Thursday, July 29, 2010

  • On Eve of Major Protests, Federal Judge Blocks Key Provisions of Arizona Anti-Immigrant Law


    A federal judge in Phoenix blocked key provisions of Arizona’s notorious anti-immigrant law on Wednesday, hours before it was scheduled to take effect. US District Judge Susan Bolton ruled a partial injunction would apply to the portion of the law that requires police officers to stop and interrogate anyone they suspect is an undocumented immigrant. The law sparked mass protests across the country and a boycott of Arizona. We speak with Isabel Garcia, co-chair of the Tucson-based Coalition for Human Rights. [includes rush transcript]

  • Patrick Cockburn on Missing Billions in Iraq and Soaring Cancer & Infant Mortality Rates in Fallujah


    In Iraq, an official audit by the US Special Investigator for Iraq Reconstruction found that the Pentagon cannot account for almost $9 billion taken from Iraqi oil revenues between 2004 and 2007 for use in reconstruction. Meanwhile, a new medical study has found dramatic increases in infant mortality, cancer and leukemia in the Iraqi city of Fallujah, which was bombarded by US Marines in 2004. We speak with Patrick Cockburn, Middle East correspondent for the London Independent. [includes rush transcript]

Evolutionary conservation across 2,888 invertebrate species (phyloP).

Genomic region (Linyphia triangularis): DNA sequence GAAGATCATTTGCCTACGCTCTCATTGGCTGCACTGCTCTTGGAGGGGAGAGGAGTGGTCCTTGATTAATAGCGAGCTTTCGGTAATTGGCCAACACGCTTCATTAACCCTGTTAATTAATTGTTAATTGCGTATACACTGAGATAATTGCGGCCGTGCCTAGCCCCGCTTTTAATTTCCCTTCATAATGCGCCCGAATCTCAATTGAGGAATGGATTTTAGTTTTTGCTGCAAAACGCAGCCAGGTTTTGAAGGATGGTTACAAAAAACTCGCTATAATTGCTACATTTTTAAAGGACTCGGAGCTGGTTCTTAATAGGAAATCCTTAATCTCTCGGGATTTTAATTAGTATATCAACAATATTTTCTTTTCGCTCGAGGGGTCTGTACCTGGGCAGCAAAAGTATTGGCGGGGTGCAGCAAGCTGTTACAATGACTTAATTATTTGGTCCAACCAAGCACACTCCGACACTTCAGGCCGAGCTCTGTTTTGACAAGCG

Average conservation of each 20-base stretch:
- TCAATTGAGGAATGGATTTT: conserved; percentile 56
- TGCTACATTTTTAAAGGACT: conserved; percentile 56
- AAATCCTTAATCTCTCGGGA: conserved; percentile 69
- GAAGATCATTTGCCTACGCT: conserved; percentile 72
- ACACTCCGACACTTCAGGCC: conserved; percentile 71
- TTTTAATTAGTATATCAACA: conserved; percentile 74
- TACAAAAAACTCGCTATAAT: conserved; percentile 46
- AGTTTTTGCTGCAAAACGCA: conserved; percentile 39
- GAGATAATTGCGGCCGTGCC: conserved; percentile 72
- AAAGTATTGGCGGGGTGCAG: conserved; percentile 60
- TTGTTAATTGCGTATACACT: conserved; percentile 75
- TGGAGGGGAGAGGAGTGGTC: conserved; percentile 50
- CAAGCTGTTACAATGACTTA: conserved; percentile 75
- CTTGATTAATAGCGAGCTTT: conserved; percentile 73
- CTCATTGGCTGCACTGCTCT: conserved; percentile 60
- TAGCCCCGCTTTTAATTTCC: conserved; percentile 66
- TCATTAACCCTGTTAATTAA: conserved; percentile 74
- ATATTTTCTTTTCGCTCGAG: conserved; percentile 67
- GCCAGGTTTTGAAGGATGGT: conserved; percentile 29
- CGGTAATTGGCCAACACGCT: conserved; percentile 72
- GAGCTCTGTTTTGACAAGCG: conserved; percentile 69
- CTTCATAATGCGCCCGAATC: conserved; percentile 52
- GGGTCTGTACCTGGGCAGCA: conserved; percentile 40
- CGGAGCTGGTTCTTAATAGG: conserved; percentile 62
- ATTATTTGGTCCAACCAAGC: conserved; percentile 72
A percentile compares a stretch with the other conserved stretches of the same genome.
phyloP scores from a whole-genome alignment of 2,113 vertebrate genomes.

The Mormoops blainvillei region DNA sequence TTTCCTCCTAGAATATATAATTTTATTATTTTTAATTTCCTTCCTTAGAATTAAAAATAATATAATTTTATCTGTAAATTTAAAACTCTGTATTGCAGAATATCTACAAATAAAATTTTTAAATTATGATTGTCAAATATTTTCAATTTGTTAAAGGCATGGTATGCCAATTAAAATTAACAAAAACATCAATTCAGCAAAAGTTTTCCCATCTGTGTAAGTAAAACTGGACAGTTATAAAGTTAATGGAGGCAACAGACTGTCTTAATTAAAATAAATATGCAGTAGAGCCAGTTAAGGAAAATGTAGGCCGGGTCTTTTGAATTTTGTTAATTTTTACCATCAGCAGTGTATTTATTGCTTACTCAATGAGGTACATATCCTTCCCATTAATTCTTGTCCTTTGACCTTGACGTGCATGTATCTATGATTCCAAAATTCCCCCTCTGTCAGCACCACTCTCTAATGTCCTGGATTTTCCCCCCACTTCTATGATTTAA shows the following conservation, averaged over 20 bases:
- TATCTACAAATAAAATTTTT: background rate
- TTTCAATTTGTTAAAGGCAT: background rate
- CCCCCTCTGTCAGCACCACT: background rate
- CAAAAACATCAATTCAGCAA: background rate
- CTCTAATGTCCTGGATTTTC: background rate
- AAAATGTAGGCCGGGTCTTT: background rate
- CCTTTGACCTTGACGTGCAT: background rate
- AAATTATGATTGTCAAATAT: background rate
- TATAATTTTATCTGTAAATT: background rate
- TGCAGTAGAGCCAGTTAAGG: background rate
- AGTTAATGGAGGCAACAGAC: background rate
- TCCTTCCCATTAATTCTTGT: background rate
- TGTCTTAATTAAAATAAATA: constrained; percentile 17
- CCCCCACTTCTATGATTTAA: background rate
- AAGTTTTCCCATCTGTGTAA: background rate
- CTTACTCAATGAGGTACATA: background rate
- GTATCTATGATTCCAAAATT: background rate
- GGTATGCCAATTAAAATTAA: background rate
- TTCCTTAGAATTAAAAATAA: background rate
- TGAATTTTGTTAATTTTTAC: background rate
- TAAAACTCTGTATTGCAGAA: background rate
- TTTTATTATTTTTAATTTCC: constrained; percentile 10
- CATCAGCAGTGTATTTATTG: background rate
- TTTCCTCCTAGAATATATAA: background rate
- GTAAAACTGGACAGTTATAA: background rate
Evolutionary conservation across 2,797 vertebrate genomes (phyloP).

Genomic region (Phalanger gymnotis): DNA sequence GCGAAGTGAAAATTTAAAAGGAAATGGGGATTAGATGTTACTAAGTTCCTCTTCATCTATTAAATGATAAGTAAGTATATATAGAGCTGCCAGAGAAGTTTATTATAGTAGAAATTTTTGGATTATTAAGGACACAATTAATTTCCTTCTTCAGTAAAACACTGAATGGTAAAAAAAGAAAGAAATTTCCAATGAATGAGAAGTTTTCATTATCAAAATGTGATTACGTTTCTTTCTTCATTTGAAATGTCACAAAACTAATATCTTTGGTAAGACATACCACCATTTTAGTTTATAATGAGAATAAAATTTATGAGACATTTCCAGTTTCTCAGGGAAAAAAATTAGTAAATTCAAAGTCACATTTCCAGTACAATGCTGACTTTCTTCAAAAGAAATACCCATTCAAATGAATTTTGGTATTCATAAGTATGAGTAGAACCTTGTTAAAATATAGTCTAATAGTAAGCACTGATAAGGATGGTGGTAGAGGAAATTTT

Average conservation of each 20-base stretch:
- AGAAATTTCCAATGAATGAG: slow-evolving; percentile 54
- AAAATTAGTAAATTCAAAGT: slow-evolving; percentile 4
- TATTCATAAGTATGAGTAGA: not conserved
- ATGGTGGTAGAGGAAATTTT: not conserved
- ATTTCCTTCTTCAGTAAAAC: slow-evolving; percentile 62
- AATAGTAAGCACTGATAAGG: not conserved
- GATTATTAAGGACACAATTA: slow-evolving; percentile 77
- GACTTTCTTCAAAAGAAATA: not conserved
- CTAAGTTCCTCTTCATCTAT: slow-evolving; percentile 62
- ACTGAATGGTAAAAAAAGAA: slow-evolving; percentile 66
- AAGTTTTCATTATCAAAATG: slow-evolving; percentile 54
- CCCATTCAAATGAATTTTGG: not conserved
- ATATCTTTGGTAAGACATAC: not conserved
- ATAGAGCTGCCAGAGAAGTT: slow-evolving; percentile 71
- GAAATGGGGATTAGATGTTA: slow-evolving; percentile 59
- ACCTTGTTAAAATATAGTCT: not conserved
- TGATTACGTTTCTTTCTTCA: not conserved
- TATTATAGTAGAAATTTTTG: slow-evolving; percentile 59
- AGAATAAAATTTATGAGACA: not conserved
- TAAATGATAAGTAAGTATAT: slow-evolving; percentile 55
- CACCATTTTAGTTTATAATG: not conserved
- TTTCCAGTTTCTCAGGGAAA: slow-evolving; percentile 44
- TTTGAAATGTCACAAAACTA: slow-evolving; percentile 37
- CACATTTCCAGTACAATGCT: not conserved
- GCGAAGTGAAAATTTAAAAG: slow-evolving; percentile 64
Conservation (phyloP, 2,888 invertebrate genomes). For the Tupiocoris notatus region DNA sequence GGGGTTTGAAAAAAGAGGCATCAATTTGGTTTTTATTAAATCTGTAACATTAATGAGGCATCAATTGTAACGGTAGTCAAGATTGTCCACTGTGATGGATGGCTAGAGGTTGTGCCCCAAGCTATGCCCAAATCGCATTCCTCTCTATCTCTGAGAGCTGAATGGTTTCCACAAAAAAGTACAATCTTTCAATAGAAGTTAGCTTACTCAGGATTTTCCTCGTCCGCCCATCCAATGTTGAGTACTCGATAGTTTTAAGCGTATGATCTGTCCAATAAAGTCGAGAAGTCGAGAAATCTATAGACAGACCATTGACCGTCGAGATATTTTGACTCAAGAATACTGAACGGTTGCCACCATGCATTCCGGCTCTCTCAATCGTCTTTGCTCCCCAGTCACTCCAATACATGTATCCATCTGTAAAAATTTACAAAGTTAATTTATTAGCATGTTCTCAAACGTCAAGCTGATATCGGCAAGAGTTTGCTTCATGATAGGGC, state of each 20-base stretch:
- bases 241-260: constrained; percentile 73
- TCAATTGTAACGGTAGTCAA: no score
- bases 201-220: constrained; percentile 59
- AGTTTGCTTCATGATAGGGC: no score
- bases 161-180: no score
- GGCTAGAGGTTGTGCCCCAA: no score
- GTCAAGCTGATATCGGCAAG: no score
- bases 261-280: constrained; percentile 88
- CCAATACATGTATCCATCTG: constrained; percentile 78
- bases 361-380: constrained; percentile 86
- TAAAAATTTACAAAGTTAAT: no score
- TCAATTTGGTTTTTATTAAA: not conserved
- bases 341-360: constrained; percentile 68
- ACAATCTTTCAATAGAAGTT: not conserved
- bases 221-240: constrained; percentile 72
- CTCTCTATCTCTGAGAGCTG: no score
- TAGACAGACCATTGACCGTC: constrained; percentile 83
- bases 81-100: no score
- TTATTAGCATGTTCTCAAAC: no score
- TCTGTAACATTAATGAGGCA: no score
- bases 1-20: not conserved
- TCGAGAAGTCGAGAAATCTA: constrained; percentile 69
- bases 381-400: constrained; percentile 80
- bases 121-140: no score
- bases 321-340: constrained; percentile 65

• In Historic Vote, UN Declares Water a Fundamental Human Right


    The United Nations General Assembly has declared for the first time that access to clean water and sanitation is a fundamental human right. In a historic vote Wednesday, 122 countries supported the resolution, and over forty countries abstained from voting, including the United States, Canada and several European and other industrialized countries. There were no votes against the resolution. We speak with longtime water justice activist, Maude Barlow. [includes rush transcript]

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Full News Hour


    Juan González on How Puerto Rico’s Economic "Death Spiral" is Tied to Legacy of Colonialism
    Could Puerto Rico become America’s Greece? That’s a question many are asking as the island faces a devastating financial crisis and a rapidly crumbling healthcare system. Puerto Rico owes $72 billion in debt. $355 million in debt payments are due December 1, but it increasingly looks like the U.S. territory may default on at least some of the debt. Congress has so far failed to act on an Obama administration proposal that includes extending bankruptcy protection to Puerto Rico and allocating more equitable Medicaid and Medicare...


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